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Synopsis: Temptation and Anger

This week’s passage from James (1:12-21) focuses on two notable tensions within human experience: 1) the origin and role of temptation; 2) the proper role of anger. Both tensions involve the human response, but only temptation raises the question of God’s role. Significantly, Scripture uses the same word for “tempt” as it does for “test.” James declares that God does not tempt; but does he test?

The question of anger is a more volatile one. Anger does not appear on any of the New Testament virtue lists. Patience appears on them all. But one passage actually commands anger: Ephesians 4:25-27: “So then, putting away falsehood, let all of us speak the truth to our neighbors, for we are members of one another. 26 Be angry but do not sin; do not let the sun go down on your anger, 27 and do not make room for the devil” (NRSV). This passage can be see in the setting of three kinds of anger:

A. The anger of communication. This is where Ephesians 4 fits in. It is in the context of communication. Graham Greene puts this quote in the mouth of one of his short-story characters: “In her experience [Marie Duval] it was only when a man became angry that he told the truth.” – “An Appointment with the General”in The Last Word and Other Stories (p. 148).

B. Murderous anger. This is the anger that Jesus condemned in the Sermon on the Mount: “You have heard that it was said to those of ancient times, ‘You shall not murder’ . . . But I say to you that if you are angry with a brother or sister, you will be liable to judgment (Matt. 5:21-22, NRSV).

C. Anger of purity. Some evils demand an angry response. Perhaps Ps. 139:21-22 would be in that category: “Do I not hate those who hate you, O Lord? And do I not loathe those who rise up against you? I hate them with perfect hatred; I count them my enemies” (NRSV). Similarly, note Ellen White’s description of the “wrath of the lamb” in DA 825:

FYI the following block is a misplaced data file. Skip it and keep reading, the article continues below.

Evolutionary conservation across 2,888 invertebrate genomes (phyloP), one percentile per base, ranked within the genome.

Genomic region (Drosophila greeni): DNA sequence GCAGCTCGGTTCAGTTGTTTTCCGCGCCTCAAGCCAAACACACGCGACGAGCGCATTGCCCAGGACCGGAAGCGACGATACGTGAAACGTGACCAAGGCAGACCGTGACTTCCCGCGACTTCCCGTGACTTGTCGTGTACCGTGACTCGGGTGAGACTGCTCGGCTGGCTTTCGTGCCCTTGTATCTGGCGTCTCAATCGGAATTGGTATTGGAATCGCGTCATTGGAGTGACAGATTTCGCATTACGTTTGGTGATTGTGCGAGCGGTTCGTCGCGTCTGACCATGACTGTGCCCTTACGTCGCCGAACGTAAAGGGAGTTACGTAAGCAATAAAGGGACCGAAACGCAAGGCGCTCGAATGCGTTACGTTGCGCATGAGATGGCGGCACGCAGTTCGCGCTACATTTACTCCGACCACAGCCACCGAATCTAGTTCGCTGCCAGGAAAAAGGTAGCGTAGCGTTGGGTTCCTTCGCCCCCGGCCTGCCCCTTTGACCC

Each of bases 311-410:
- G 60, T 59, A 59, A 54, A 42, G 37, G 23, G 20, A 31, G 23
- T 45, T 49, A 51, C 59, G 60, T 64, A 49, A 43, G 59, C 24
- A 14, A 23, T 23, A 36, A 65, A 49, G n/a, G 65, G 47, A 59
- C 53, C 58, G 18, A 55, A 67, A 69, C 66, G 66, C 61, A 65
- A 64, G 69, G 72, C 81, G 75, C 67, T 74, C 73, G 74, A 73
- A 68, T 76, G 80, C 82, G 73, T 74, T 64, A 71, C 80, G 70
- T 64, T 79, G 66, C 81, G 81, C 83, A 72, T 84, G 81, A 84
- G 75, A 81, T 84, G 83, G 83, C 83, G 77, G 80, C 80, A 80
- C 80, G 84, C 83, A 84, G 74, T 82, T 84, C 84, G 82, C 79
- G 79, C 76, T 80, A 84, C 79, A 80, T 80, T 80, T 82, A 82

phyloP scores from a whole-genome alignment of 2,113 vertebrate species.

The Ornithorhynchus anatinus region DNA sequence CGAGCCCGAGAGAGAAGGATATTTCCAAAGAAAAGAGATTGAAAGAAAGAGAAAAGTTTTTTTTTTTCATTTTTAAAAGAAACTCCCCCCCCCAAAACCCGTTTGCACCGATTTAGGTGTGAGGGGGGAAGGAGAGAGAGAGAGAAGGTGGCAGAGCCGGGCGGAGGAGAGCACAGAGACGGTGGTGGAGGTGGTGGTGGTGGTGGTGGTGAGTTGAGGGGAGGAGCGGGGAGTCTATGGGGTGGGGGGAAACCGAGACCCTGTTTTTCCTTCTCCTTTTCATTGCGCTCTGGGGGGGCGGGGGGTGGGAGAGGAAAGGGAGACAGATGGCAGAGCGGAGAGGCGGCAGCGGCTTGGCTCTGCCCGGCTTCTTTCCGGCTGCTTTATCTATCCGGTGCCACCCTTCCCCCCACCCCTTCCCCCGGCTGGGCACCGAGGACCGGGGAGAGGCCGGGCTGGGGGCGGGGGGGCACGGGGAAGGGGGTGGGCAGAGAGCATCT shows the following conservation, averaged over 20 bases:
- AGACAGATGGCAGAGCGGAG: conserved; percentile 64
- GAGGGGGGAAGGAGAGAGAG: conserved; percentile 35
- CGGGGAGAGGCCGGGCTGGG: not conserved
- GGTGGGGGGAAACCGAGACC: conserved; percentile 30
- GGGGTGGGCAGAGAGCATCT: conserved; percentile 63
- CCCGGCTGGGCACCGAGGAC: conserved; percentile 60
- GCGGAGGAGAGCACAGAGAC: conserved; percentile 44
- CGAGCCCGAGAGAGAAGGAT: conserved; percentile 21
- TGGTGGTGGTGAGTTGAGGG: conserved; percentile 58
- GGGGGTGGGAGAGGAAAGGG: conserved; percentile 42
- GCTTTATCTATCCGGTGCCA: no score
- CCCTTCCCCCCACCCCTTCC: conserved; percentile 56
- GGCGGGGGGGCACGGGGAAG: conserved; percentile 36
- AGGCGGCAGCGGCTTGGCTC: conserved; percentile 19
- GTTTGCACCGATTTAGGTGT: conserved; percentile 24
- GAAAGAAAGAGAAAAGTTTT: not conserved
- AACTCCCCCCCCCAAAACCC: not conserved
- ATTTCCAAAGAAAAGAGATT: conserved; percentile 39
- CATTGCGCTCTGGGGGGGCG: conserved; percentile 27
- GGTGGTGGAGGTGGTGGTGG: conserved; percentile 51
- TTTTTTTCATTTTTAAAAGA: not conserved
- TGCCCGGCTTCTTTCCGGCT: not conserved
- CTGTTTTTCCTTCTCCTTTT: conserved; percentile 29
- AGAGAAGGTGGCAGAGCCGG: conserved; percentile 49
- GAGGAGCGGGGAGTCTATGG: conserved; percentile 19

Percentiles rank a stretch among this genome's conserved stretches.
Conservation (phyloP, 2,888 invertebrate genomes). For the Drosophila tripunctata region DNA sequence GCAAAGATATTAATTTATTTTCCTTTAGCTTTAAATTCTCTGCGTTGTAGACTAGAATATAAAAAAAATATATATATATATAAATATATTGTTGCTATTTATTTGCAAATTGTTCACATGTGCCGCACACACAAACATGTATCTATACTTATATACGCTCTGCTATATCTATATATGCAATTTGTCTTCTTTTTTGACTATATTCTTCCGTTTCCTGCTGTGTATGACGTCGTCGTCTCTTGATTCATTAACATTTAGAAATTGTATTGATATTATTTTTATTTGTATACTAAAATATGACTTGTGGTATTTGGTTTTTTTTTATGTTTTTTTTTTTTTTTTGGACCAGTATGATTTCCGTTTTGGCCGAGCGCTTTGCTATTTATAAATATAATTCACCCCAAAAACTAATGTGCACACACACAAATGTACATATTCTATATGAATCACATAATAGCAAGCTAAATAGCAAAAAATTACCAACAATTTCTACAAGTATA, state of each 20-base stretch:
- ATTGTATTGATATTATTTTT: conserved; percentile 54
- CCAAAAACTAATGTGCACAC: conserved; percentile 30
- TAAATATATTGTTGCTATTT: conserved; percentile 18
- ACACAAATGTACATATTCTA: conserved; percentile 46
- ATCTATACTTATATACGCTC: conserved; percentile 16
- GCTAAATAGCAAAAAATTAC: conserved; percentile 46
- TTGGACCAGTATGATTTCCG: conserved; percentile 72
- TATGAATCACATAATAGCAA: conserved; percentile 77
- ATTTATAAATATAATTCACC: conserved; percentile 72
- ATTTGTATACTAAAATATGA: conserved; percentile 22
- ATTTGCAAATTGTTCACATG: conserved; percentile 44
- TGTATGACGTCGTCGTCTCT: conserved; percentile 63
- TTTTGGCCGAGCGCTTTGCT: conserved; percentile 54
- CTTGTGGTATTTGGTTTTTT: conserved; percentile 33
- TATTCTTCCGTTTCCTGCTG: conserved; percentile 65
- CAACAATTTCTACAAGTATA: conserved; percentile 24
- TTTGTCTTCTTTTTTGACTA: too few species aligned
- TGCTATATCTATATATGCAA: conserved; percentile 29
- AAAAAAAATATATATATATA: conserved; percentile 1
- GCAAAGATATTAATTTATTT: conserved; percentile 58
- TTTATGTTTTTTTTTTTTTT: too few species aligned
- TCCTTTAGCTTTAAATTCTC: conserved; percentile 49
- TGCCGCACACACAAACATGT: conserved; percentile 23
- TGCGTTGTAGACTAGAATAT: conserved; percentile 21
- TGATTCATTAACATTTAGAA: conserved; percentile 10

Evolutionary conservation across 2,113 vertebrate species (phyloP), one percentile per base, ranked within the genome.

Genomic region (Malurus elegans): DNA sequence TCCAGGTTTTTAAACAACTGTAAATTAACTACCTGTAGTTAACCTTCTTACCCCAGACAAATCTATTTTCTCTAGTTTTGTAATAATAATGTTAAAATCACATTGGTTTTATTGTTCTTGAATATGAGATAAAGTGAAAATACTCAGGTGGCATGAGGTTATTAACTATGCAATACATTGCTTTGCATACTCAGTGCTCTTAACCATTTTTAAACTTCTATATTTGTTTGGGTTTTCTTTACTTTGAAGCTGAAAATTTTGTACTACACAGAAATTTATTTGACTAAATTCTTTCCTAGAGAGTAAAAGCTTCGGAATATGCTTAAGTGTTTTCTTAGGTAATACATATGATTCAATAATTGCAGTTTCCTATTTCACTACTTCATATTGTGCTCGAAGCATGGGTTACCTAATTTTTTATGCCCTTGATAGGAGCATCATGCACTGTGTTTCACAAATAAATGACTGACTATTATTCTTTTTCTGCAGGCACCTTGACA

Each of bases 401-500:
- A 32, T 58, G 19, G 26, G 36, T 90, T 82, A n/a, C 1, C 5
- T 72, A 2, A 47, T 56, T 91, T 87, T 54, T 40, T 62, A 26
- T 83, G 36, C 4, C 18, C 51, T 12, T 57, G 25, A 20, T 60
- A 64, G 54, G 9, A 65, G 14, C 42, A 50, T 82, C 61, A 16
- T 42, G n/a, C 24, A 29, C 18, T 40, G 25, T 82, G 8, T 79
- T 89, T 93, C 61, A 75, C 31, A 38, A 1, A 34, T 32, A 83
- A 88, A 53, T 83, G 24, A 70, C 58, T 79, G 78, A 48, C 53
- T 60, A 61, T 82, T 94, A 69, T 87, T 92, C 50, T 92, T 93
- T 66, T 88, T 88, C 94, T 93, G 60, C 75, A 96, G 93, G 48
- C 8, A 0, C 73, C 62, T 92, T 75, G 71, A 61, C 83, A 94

“How would a father and mother feel, did they know that their child, lost in the cold and the snow, had been passed by, and left to perish, by those who might have saved it? Would they not be terribly grieved, wildly indignant? Would they not denounce those murderers with wrath hot as their tears, intense as their love? The sufferings of every man are the sufferings of God’s child, and those who reach out no helping hand to their perishing fellow beings provoke His righteous anger. This is the wrath of the Lamb.”

Questions for Discussion:

1. Tempting or Testing? James is emphatic that God tempts no one (1:13). But the word “tempt” can also be translated as “test.” Would it be right to say that God tests, but does not tempt? In the famous story of God’s command to Abraham to sacrifice Isaac the KJV says that God “tempted” Abraham (Gen. 22:1); the NRSV states that God “tested” him? Can God send us a temptation that is also a test?

2. Internal temptation. Is James’ description of how one is “tempted by one’s own desire” (1:14) and “being lured and enticed by it,” an echo of the story of Cain and Abel? “If you do not do well,” God tells Cain, “sin is lurking at the door; its desire is for you, but you must master it” (Gen. 4:7, NRSV). Does James give us any practical help for resisting and overcoming temptation when it wells up from within? Or must we look elsewhere in Scripture?

3. Trials as God’s gifts. Is there a healthy tension between 1:2 (“whenever you face trials of any kind, consider it nothing but joy”), and 1:17 that claims that “every perfect gift is from above”? If trials help us grow, shouldn’t we see them as gifts of God?

4. Anger. James’ counsel is simple: “Quick to listen, slow to speak, slow to anger” (1:19). What is the right place for anger? The discussion of anger in the synopsis above can give some guidance.

5. Rid yourself of all sordidness. James has already turned down the temperature on our anger (cf. “slow to anger,” 1:19). But do the last lines of 1:21 (“welcome with meekness the implanted word”) move in the direction of banishing anger completely?

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